Recognition and response to opioid overdose deaths-New Mexico, 2012. Academic Article uri icon


  • Drug overdose deaths are epidemic in the U.S. Prescription opioid pain relievers (OPR) and heroin account for the majority of drug overdoses. Preventing death after an opioid overdose by naloxone administration requires the rapid identification of the overdose by witnesses. This study used a state medical examiner database to characterize fatal overdoses, evaluate witness-reported signs of overdose, and identify opportunities for intervention.We reviewed all unintentional drug overdose deaths that occurred in New Mexico during 2012. Data were abstracted from medical examiner records at the New Mexico Office of the Medical Investigator. We compared mutually exclusive groups of OPR and heroin-related deaths.Of the 489 overdose deaths reviewed, 49.3% involved OPR, 21.7% involved heroin, 4.7% involved a mixture of OPR and heroin, and 24.3% involved only non-opioid substances. The majority of OPR-related deaths occurred in non-Hispanic whites (57.3%), men (58.5%), persons aged 40-59 years (55.2%), and those with chronic medical conditions (89.2%). Most overdose deaths occurred in the home (68.7%) and in the presence of bystanders (67.7%). OPR and heroin deaths did not differ with respect to paramedic dispatch and CPR delivery, however, heroin overdoses received naloxone twice as often (20.8% heroin vs. 10.0% OPR; p<0.01).OPR overdose deaths differed by age, health status, and the presence of bystanders, yet received naloxone less often when compared to heroin overdose deaths. These findings suggest that naloxone education and distribution should be targeted in future prevention efforts.Copyright © 2016 Elsevier Ireland Ltd. All rights reserved.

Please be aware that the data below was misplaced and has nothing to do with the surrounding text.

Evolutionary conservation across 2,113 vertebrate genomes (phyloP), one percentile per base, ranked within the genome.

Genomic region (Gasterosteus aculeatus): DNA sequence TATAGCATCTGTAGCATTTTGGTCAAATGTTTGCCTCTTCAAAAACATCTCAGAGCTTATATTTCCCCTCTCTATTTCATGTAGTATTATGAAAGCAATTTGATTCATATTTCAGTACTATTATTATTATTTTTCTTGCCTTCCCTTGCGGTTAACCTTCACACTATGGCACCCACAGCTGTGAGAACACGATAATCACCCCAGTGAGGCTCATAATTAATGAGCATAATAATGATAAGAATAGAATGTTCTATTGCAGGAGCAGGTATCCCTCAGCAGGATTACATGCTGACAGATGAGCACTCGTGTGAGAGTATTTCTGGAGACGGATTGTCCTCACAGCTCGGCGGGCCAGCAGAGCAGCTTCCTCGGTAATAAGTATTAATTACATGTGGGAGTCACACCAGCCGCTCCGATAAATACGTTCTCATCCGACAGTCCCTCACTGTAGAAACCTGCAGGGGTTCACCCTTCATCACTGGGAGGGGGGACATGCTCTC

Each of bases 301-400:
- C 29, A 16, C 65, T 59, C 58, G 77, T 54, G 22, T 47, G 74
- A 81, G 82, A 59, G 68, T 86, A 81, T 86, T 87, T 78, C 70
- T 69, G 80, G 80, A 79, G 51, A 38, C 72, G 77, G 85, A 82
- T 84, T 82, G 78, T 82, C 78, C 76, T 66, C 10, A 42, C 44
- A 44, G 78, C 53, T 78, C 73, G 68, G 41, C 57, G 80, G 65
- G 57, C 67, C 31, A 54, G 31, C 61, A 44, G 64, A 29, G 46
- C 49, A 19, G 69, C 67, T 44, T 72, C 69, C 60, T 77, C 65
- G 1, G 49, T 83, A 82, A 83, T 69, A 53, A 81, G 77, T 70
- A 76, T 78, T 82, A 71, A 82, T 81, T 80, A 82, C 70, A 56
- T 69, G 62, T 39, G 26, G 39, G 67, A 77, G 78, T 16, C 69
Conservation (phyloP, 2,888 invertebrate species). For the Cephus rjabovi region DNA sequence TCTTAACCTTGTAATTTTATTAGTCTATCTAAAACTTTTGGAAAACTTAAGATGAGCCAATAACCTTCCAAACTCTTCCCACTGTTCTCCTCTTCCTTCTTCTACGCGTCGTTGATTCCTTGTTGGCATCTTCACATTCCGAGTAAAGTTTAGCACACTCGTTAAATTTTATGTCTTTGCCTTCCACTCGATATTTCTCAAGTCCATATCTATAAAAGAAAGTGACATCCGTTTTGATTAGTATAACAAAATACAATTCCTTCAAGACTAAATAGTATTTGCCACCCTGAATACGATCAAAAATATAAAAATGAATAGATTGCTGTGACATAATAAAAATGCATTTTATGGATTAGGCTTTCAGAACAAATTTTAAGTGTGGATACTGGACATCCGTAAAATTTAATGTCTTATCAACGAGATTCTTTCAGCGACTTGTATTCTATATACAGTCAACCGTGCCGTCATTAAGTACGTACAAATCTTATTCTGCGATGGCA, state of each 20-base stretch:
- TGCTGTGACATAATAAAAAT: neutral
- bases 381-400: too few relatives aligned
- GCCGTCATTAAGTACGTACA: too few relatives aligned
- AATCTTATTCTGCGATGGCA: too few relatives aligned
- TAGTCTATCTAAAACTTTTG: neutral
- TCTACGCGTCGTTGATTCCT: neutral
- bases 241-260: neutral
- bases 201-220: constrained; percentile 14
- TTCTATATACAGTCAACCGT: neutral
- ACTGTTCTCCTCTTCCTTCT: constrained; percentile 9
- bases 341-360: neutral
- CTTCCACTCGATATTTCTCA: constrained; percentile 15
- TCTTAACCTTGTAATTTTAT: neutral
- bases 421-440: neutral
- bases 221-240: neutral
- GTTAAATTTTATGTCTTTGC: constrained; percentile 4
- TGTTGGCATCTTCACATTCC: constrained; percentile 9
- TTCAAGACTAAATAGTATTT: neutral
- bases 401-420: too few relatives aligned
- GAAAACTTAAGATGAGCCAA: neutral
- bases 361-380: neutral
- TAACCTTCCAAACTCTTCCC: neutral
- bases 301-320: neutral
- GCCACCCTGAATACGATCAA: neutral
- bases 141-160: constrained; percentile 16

publication date

  • October 2016